Irish Coffee Goes Modern
Every bar has coffee, whiskey, and cream—and combining them with a touch of brown sugar results in a mighty fine cocktail. The classic Irish coffee was invented in the 1940s on a cold winter’s night in Ireland’s Shannon Airport and brought to the U.S. by Stanton Delaplane, a travel writer for the San Francisco Chronicle, who worked with San Francisco’s Buena Vista Cafe to popularize the drink in the 1950s.
Now, 60-ish years later, the quintessential winter warmer is going through another evolution, thanks to innovative bartenders who are infusing whiskey with ground espresso, whipping a stout reduction into fresh cream, and even heating a sous-vide bath to 75.2 degrees to keep the coffee/sugar mixture at the perfect temperature. Each of these 6 recipes injects a new, precise twist into the ingredients or presentation, but without changing the fundamentals that have made it a classic. As Sam Treadway, bartender at Backbar in Somerville, Massachusetts, puts it, the drink sticks around not only because it’s delicious but because it satisfies the “upper and downer effect we all need sometimes.”
“Plus,” he adds, “it’s a way classier choice than a vodka–Red Bull.”
The Blind Abbot: Coffee can be the fussiest ingredient in an Irish coffee. To avoid flavor degradation, dilution, or browning of coffee on a hot plate, Pamela Wiznitzer, who contributed to the cocktail list at Grace, a pub in New York City, uses cold-brew coffee—amped up with Galliano Ristretto, an espresso-based liqueur.
Benicea Boy Irish Coffee: “You don’t need to muck around with beans from the Himalayas,” says Belfast native Jack McGarry, owner-bartender of the Dead Rabbit Grocery and Grog in New York City. Yet there are a few common coffee mistakes that McGarry avoids when assembling his Irish coffee. “Espresso or Americano coffee overpowers the smooth and mellow Irish whiskey,” McGarry says, so he opts for filter coffee instead. And rather than leaving the coffee on the back bar for hours—i.e., ruining it—McGarry uses a sous-vide water bath to regulate the temperature of the coffee-sugar mixture. For whiskey, McGarry chooses a blend like Tullamore Dew or Jameson Original. “The grain content in the blend adds sweetness and kind of binds all the ingredients,” he adds. McGarry pre-whips cream by hand and stores it in a pourable container in the fridge. With all three ingredients ready to go, his bar staff can knock out the Irish coffee orders at a dangerously efficient pace.
Pour Over Irish Coffee: At Backbar in Boston, bartender Joe Cammarata wanted to create a memorable experience, so his Irish coffee is fairly theatrical. In front of the customer, he places a pour-over-coffee setup atop a preheated glass. “We add whiskey and boiling water into the pour-over and let it strain,” he says. “Then we whip up heavy cream in a shaker tin and dollop it on top.” He finishes the drink with a few drops of Bittermans Xocolat Mole bitters.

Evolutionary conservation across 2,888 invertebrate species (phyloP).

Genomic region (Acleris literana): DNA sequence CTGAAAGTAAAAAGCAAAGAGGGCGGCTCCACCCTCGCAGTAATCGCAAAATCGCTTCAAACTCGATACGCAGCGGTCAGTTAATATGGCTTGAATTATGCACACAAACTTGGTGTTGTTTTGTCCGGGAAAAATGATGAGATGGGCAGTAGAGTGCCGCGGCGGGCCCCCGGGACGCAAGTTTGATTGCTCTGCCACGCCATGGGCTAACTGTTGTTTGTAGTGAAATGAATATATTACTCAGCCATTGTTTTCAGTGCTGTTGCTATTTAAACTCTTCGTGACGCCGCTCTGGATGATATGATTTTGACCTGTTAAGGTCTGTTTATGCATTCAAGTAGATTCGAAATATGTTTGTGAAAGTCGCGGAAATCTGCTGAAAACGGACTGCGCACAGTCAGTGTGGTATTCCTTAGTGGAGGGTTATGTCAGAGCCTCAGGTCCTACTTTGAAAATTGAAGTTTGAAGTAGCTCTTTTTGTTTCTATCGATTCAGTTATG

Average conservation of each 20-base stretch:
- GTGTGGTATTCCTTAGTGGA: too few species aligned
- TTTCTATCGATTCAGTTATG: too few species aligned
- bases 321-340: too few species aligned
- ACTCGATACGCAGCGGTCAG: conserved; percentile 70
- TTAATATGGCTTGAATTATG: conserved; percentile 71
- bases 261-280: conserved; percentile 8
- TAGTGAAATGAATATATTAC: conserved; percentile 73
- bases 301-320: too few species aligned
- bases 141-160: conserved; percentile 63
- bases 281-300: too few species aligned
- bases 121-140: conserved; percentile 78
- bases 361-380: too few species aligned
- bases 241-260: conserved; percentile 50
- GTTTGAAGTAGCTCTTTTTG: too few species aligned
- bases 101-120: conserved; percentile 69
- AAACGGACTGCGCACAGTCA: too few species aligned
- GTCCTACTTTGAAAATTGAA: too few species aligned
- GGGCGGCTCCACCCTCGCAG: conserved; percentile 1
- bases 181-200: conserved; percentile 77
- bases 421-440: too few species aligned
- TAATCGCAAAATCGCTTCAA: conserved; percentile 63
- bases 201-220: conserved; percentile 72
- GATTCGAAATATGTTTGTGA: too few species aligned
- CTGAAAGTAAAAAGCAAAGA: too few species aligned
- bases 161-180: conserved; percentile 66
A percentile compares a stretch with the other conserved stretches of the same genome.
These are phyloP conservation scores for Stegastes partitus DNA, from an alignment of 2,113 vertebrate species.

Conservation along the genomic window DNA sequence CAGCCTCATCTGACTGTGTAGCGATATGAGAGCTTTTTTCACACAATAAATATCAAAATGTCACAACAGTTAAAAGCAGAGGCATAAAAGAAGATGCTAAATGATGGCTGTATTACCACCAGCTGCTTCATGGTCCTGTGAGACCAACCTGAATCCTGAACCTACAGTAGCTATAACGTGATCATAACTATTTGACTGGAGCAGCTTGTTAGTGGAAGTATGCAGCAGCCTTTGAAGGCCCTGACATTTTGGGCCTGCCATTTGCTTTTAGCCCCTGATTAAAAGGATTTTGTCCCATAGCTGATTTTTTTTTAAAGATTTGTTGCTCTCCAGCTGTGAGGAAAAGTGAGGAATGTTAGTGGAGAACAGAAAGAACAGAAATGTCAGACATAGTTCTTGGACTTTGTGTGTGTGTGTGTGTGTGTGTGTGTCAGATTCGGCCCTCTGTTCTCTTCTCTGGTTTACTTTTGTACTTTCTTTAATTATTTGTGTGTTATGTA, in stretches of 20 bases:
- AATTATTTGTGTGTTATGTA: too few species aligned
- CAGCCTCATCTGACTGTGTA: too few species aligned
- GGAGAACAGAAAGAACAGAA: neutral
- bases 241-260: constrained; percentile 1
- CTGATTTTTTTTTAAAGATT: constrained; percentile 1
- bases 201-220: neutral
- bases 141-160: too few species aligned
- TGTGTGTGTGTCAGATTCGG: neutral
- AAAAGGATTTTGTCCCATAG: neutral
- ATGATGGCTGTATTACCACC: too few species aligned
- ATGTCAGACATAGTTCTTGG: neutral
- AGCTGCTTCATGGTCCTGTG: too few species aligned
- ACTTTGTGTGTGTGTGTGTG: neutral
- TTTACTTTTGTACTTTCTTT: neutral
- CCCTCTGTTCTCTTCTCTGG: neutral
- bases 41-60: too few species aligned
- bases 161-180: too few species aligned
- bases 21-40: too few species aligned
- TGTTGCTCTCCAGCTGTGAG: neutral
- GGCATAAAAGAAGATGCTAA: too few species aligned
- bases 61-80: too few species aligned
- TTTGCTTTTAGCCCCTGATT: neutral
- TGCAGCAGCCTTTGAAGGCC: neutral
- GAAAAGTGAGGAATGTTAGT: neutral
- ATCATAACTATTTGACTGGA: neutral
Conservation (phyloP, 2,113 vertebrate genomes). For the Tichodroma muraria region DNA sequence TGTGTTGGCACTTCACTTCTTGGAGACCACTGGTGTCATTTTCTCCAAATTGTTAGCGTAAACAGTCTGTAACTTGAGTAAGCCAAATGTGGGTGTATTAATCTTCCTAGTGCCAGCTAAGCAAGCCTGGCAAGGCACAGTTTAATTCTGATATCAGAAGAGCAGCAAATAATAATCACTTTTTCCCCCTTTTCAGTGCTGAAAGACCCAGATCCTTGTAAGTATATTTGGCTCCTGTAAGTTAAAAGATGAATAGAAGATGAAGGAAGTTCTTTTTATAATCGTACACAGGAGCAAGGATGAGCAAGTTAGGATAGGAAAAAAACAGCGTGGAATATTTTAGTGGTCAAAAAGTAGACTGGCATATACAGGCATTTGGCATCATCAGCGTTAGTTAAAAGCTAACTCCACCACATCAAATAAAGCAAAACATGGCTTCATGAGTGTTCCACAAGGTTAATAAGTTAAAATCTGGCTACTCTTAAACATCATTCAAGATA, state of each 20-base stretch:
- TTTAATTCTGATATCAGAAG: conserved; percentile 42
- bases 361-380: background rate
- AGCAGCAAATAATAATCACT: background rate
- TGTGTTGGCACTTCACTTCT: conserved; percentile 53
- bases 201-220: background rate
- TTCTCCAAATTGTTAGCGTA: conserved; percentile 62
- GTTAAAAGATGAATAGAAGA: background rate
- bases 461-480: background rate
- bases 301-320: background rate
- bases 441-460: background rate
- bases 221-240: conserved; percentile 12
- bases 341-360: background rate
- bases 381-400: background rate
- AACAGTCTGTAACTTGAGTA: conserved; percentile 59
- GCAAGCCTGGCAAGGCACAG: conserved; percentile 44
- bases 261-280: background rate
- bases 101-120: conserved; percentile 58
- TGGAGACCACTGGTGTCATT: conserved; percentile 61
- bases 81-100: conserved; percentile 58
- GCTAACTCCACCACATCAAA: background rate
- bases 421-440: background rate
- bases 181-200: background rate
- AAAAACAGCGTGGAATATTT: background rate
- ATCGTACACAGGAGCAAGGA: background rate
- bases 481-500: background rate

Vintage Coffee Cocktail: Gareth Lambe, general manager of Vintage Cocktail Club in Dublin, Ireland, gives his coffee-whiskey cocktail another Irish twist: He reduces Guinness with malt extract and vanilla bean, then whips it into the cream, which gives it a “slightly malty taste with a back note of vanilla and stout.” This cream is floated on top of the coffee-whiskey mixture, providing a slightly sweet note that, he says, “marries perfectly with the bitterness of the coffee we use.”
Irish Iced Coffee: At Restaurant Orsay in Jacksonville, Florida, bartenders infuse Tullamore Dew Irish whiskey with ground espresso—“to add depth of flavor and an extra jolt,” says bar manager Alex Smith. He then combines the infusion with 24-hour cold-brew coffee (from a Japanese system) and a touch of demerara syrup. He shakes it, and serves it over ice in a Collins glass; cream is then floated tableside.
Gort’s Reprieve Irish Coffee: Drink.well. in Austin, sees the coffee as the chance for a bit of theater. “We brew a fresh French press every time someone orders the drink,” says bartender Jessica Sanders. “A French press yields a coffee with a bit more viscosity and bolder flavors, compared to a traditional drip brewer.” The house coffee is from Casa Brasil, a local roaster focused exclusively on Brazilian beans. “Brazilian coffees,” says Sanders, “have the perfect level of acidity—lots of lime zest and a great astringency that balances out what can be a heavy drink with the whipped cream.” But, she says, simply using Irish whiskey is a solid foundation. “So long as you are using an actual Irish whiskey and not reaching for Bailey’s or another ‘Irish cream,’ you’re off to a good start.”
GORT’S REPRIEVE IRISH COFFEE
4 ounces hot freshly brewed coffee
1 1/2 ounces Redbreast Irish Whiskey
3/4 ounce amaro (such as Luxardo Amaro Abano)
1 teaspoon simple syrup
4 dashes Bittermens New Orleans Coffee Bitters (optional)
Whipped cream, ground nutmeg, cinnamon, and allspice (for serving)
1 fresh mint leaf 2 coffee beans
Stir coffee, whiskey, liqueur, simple syrup, and bitters in a glass to combine. Top with whipped cream, nutmeg, cinnamon, and allspice and garnish with mint leaf and coffee beans.